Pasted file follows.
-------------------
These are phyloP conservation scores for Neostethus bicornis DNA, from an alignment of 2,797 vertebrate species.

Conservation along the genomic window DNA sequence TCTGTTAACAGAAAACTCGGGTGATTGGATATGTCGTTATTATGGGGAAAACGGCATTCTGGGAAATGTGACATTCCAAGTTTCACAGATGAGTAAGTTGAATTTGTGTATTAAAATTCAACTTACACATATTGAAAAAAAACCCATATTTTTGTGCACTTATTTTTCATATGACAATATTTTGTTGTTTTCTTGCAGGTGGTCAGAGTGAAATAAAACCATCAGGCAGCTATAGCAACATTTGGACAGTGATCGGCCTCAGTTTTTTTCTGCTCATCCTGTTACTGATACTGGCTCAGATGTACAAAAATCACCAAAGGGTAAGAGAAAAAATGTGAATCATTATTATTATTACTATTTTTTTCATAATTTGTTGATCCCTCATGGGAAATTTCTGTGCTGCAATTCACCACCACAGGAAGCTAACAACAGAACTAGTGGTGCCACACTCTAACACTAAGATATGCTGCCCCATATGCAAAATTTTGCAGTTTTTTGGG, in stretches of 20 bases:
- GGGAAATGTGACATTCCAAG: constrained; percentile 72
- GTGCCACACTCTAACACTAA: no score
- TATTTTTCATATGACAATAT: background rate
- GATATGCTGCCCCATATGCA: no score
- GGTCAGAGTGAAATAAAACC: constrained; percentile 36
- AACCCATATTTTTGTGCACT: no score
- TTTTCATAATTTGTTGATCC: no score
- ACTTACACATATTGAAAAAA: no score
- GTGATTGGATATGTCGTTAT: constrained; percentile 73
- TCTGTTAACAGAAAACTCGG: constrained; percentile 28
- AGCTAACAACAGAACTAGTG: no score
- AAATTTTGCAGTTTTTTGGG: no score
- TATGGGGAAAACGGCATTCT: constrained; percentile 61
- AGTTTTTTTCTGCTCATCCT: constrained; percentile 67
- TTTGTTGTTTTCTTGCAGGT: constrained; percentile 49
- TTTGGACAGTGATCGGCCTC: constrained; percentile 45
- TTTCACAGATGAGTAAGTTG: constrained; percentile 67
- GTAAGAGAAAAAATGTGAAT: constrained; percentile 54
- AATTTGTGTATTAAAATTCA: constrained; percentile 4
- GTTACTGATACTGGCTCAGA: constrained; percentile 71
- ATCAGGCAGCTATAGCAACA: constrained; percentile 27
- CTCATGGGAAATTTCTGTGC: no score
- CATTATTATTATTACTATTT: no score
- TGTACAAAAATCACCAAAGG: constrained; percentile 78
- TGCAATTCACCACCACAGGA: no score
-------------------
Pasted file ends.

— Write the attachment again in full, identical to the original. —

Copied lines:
These are phyloP conservation scores for Neostethus bicornis DNA, from an alignment of 2,797 vertebrate species.

Conservation along the genomic window DNA sequence TCTGTTAACAGAAAACTCGGGTGATTGGATATGTCGTTATTATGGGGAAAACGGCATTCTGGGAAATGTGACATTCCAAGTTTCACAGATGAGTAAGTTGAATTTGTGTATTAAAATTCAACTTACACATATTGAAAAAAAACCCATATTTTTGTGCACTTATTTTTCATATGACAATATTTTGTTGTTTTCTTGCAGGTGGTCAGAGTGAAATAAAACCATCAGGCAGCTATAGCAACATTTGGACAGTGATCGGCCTCAGTTTTTTTCTGCTCATCCTGTTACTGATACTGGCTCAGATGTACAAAAATCACCAAAGGGTAAGAGAAAAAATGTGAATCATTATTATTATTACTATTTTTTTCATAATTTGTTGATCCCTCATGGGAAATTTCTGTGCTGCAATTCACCACCACAGGAAGCTAACAACAGAACTAGTGGTGCCACACTCTAACACTAAGATATGCTGCCCCATATGCAAAATTTTGCAGTTTTTTGGG, in stretches of 20 bases:
- GGGAAATGTGACATTCCAAG: constrained; percentile 72
- GTGCCACACTCTAACACTAA: no score
- TATTTTTCATATGACAATAT: background rate
- GATATGCTGCCCCATATGCA: no score
- GGTCAGAGTGAAATAAAACC: constrained; percentile 36
- AACCCATATTTTTGTGCACT: no score
- TTTTCATAATTTGTTGATCC: no score
- ACTTACACATATTGAAAAAA: no score
- GTGATTGGATATGTCGTTAT: constrained; percentile 73
- TCTGTTAACAGAAAACTCGG: constrained; percentile 28
- AGCTAACAACAGAACTAGTG: no score
- AAATTTTGCAGTTTTTTGGG: no score
- TATGGGGAAAACGGCATTCT: constrained; percentile 61
- AGTTTTTTTCTGCTCATCCT: constrained; percentile 67
- TTTGTTGTTTTCTTGCAGGT: constrained; percentile 49
- TTTGGACAGTGATCGGCCTC: constrained; percentile 45
- TTTCACAGATGAGTAAGTTG: constrained; percentile 67
- GTAAGAGAAAAAATGTGAAT: constrained; percentile 54
- AATTTGTGTATTAAAATTCA: constrained; percentile 4
- GTTACTGATACTGGCTCAGA: constrained; percentile 71
- ATCAGGCAGCTATAGCAACA: constrained; percentile 27
- CTCATGGGAAATTTCTGTGC: no score
- CATTATTATTATTACTATTT: no score
- TGTACAAAAATCACCAAAGG: constrained; percentile 78
- TGCAATTCACCACCACAGGA: no score